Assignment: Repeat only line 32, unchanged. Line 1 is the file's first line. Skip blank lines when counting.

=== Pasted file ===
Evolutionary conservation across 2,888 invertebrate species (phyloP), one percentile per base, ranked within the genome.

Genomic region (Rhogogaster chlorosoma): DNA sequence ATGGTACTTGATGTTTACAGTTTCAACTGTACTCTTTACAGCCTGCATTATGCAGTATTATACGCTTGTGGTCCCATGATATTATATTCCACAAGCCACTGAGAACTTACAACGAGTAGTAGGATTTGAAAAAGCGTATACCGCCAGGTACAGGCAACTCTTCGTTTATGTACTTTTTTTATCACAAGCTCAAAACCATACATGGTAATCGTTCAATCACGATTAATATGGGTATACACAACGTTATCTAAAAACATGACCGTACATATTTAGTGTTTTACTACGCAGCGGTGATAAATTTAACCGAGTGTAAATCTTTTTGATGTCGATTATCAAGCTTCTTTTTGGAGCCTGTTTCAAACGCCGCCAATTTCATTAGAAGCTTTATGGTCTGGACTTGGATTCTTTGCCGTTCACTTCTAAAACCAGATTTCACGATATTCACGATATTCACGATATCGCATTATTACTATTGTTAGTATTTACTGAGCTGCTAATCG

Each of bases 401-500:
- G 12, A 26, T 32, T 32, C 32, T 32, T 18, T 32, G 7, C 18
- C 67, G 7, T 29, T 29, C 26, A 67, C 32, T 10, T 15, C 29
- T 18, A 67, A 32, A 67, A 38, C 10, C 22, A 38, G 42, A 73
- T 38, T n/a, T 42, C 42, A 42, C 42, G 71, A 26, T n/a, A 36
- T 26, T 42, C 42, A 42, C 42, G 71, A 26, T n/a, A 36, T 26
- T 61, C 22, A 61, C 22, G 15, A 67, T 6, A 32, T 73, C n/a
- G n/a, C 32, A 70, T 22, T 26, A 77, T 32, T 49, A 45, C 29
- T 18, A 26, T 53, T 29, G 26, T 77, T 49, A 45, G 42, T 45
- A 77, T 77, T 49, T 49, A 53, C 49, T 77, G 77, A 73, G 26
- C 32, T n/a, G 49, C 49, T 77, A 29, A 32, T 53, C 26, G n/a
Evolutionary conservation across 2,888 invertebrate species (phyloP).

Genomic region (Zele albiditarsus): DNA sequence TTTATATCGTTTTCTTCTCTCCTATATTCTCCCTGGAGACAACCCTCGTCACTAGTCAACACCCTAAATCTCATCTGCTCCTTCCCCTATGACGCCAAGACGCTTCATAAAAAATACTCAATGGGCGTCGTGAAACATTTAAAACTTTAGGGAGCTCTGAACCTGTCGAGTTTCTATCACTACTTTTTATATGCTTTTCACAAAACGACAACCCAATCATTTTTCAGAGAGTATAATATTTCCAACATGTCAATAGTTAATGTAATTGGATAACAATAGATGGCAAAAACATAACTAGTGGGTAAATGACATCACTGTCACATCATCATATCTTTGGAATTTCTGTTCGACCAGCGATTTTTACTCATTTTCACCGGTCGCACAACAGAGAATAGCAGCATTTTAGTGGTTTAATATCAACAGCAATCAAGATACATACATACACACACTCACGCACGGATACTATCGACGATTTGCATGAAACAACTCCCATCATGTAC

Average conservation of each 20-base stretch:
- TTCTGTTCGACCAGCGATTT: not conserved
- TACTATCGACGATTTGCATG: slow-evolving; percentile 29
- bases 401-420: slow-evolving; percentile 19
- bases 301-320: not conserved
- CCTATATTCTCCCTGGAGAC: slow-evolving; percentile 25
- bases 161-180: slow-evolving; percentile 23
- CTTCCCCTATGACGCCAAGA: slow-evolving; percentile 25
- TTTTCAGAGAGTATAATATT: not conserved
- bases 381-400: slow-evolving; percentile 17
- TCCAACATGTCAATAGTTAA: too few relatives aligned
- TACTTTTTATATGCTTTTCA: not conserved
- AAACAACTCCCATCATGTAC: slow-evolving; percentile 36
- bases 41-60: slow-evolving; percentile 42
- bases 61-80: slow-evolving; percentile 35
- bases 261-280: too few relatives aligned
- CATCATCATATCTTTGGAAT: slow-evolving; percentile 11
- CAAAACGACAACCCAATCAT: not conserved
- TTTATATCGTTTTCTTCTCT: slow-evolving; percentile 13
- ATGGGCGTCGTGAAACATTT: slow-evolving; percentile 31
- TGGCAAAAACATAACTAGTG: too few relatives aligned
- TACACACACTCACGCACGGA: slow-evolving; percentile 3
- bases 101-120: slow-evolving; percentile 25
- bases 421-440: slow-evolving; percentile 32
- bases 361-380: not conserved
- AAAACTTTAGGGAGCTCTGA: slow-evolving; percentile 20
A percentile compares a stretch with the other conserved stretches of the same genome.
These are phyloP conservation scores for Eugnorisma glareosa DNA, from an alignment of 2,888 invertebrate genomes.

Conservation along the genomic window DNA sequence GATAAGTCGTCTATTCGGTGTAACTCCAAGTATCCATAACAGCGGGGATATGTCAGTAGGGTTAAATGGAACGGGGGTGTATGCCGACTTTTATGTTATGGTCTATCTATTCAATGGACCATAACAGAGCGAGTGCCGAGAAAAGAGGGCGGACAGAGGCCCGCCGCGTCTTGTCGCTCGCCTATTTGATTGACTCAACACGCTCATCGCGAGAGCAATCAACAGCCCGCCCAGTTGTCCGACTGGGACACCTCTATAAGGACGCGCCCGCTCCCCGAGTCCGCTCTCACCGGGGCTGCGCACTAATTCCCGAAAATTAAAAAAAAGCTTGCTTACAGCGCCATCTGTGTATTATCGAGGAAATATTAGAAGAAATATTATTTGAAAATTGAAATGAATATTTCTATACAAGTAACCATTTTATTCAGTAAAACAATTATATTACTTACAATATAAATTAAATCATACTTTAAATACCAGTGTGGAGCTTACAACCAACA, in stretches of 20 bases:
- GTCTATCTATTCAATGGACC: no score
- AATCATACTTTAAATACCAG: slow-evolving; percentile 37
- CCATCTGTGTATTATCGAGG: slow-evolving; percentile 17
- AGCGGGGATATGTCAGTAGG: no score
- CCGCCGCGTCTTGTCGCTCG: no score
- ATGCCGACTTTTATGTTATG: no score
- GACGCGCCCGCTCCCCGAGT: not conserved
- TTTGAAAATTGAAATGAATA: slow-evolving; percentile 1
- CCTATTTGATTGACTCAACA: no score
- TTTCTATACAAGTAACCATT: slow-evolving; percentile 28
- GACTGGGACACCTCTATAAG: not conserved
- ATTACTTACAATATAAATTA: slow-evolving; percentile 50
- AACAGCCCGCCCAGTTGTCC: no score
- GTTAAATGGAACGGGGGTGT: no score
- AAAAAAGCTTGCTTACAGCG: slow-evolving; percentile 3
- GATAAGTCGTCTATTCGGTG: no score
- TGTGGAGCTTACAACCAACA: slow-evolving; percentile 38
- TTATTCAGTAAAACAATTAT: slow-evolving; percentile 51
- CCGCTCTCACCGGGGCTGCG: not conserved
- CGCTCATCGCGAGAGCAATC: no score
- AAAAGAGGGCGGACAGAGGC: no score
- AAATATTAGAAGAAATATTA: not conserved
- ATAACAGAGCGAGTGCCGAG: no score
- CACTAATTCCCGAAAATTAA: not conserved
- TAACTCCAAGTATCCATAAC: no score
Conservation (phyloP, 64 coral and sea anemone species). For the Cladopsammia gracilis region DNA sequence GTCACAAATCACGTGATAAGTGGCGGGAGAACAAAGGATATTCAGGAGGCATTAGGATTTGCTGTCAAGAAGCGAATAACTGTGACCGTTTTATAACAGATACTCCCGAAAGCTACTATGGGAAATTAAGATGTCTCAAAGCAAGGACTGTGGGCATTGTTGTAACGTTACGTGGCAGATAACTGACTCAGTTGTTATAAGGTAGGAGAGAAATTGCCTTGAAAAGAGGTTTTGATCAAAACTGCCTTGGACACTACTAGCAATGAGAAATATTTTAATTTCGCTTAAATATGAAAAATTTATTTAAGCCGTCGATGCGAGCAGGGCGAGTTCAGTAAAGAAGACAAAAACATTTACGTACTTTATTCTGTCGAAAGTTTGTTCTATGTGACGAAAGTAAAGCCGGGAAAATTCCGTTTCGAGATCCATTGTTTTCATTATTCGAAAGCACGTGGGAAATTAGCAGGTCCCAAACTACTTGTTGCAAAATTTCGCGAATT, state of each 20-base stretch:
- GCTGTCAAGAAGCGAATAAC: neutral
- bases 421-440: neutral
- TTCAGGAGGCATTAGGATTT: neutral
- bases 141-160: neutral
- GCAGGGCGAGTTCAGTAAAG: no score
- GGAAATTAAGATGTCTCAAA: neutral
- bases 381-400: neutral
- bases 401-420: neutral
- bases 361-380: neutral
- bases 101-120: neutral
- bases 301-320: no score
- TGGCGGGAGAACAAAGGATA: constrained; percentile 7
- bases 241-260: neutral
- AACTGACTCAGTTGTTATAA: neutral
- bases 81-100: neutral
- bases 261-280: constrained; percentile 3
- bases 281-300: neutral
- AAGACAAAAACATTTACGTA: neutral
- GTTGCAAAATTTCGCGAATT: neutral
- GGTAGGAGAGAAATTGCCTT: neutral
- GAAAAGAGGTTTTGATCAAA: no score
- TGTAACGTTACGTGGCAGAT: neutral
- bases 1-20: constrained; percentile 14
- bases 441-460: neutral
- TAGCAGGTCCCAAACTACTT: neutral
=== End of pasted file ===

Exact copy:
- CATCATCATATCTTTGGAAT: slow-evolving; percentile 11